It is now nearly 11 years since Winterbottom won his first cap, yet he is playing with the same relentless urgency, unfailing valour and unflagging enthusiasm of his youth. In my final season of senior rugby at Headingley, one of the most enjoyable of my career, I was a frequent visitor at the Winterbottom home. 'For God's sake teach the boy how to pass,' implored his father John. But all the boy wanted to do was to tackle and now, well into manhood, tackling is still what Winterbottom does best although the transformation in his ball-handling skills over the years has been nothing short of miraculous.
However, there has to be a price to pay for such long and selfless service in the most physically demanding position on the field, and, in all probability, Winterbottom's seemingly indestructible frame cannot go on absorbing the punishment for much longer.
The descent from superman to superannuated man is as terrifyingly swift as it is inevitable and, notwithstanding Winterbottom's continuing defiance of the forces of nature, positive thinking and sheer bloody-mindedness may no longer be the most effective analgesics for getting through the pain barrier.
Winterbottom would, of course, be the last to concede that any such barrier even existed and, certainly on the evidence of last Saturday's international against Canada, England's back row would have been lost without him. Herein lies England's present dilemma.
The selectors know that by the end of this season, they will lose at least five more members of the pack which has carried them to two Grand Slams in a row - Winterbottom, Mike Teague, Dean Richards, Wade Dooley and Jeff Probyn. That still gives England time to rebuild for the World Cup in 1995, but only just. In the short term, and again on the evidence of last Saturday, it is quite apparent that England's target of three successive Grand Slams would be unattainable without the hard core of veterans from previous campaigns.
But some of the old dogs are unable to master the new tricks. Richards is one of them, and the return of Ben Clarke and Teague to the squad surely offers a clue to the composition of the back row against the Springboks next month. It would be unwise of the selectors to persevere with the three who played against Canada. Dean Ryan is even less of a genuine No 6 under the new laws than under the old, and England can consider themselves fortunate that they were not more severely punished for the freedom they gave to the Canadians' scrum-half John Graf on some of his audacious blind-side excursions.
Victor Ubogu's undistinguished debut was not so such the result of his own inexperience as England's tactical naivety in asking him to run at a well marshalled and highly motivated defence from such shallow positions. It was England's inability to build up any forward momentum which proved to be Ubogu's undoing and it was here, principally, where England betrayed a lack of appreciation of the game as it now has to be played.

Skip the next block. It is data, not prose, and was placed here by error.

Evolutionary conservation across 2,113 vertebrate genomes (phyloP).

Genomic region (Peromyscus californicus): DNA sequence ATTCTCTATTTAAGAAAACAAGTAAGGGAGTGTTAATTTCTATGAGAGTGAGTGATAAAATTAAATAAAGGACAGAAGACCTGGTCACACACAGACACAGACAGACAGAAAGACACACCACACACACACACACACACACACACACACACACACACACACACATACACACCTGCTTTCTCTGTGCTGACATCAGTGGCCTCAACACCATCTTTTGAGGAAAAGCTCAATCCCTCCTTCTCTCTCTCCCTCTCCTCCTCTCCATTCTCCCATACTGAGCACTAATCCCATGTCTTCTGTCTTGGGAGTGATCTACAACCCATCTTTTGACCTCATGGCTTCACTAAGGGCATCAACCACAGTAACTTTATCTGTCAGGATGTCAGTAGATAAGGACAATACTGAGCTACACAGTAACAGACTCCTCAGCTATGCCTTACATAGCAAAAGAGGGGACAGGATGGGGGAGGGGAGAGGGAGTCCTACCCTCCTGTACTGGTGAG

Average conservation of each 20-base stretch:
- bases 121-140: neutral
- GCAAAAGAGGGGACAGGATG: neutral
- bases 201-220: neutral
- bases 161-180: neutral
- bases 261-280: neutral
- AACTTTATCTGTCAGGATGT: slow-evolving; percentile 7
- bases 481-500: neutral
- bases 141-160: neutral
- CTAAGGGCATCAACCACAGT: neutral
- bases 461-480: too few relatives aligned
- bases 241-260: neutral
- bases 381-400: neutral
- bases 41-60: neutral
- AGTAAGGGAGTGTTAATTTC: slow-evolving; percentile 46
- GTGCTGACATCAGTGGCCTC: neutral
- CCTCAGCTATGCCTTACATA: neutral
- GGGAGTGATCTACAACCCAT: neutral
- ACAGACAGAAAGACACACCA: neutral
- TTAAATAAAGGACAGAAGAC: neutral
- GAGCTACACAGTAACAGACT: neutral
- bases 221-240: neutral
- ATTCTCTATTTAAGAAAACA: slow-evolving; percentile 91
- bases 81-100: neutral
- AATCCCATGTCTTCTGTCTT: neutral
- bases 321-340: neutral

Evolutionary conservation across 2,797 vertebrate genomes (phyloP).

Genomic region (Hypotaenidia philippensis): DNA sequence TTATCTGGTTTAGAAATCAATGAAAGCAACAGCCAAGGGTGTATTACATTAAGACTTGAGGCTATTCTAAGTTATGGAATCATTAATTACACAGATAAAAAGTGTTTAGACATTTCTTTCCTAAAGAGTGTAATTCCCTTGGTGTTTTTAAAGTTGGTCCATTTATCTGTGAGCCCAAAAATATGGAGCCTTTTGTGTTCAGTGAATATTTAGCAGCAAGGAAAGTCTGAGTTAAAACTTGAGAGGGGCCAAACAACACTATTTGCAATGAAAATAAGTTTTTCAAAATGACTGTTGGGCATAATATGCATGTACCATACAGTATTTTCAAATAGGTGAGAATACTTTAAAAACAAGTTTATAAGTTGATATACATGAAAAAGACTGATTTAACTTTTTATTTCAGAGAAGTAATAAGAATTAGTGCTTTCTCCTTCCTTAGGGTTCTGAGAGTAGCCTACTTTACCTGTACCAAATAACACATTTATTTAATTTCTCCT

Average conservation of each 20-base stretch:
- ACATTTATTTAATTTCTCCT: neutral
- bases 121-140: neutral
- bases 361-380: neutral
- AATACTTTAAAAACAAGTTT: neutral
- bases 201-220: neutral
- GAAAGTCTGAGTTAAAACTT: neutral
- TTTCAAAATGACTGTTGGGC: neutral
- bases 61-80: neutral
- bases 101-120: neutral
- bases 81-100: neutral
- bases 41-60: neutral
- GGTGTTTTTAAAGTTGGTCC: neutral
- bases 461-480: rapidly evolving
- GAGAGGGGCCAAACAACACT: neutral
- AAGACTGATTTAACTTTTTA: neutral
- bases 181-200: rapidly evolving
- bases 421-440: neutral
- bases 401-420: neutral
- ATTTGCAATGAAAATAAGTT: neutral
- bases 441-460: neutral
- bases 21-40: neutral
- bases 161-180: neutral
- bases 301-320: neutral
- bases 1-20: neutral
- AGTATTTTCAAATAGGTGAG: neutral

In the full and frank discussions which are bound to precede the Springboks game, it would be surprising if one or two of the younger members of the squad were not made fully aware of their responsibilities and of the need to pull as well as to push their weight. Jason Leonard can be forgiven for treading warily last Saturday because, with his injury problems, he should not have been playing in the first place.
But no such excuse can be made for Martin Bayfield who can do for England what John Eales is doing for Australia. For a player of Bayfield's dimensions, he is remarkably sprightly and agile in the loose and can tackle with the best of them. But he has yet to impose his awesome physical presence on the line- out with any consistency. He was intermittently successful at Wembley, but that simply will not be enough against opponents of higher calibre than the Canadians who, for all the bullishness of their engaging captain Norm Hadley at the post-match interview, should not have come within 30 points of beating England.
The Canadians have been gravely weakened by unavailability and injury since the World Cup, and the excuse advanced on England's behalf that they too had undergone significant changes in personnel since the final against Australia can be countered by the argument that, unlike Canada, four of the eight missing Englishmen - Brian Moore, Probyn, Teague and Richard Hill - had been available for selection.
A fifth, Rory Underwood, will surely be back on England's wing for the Springboks game, probably in place of his brother Tony whose highly strung meanderings and positional uncertainties would come to grief under the accuracy of Naas Botha's boot.
There is time yet for the gifted Tony but a lot of repair work will have to be done, as much on his fragile confidence as on the nuts and bolts of his game. Ian Hunter's success on the opposite wing, together with his experience as a full-back, so invaluable under aerial attack, makes his second cap a formality. Like Winterbottom, Hunter at least displayed a passion and patriotic pride which were not always evident among some of his colleagues.
Will Carling, whose growing maturity as a captain is increasing his authority and influence within the squad, did his best to keep England on the boil. Yet they looked no more convincing against Canada than they had done on the first week of the season at Leicester. On that occasion the new laws and creaking joints were offered as excuses for a shapeless and lethargic display. So far it appears that England have still not adapted to the one and have not yet fully lubricated the other. A repeat against the Springboks and there can be no more excuses. Only questions.Reuse content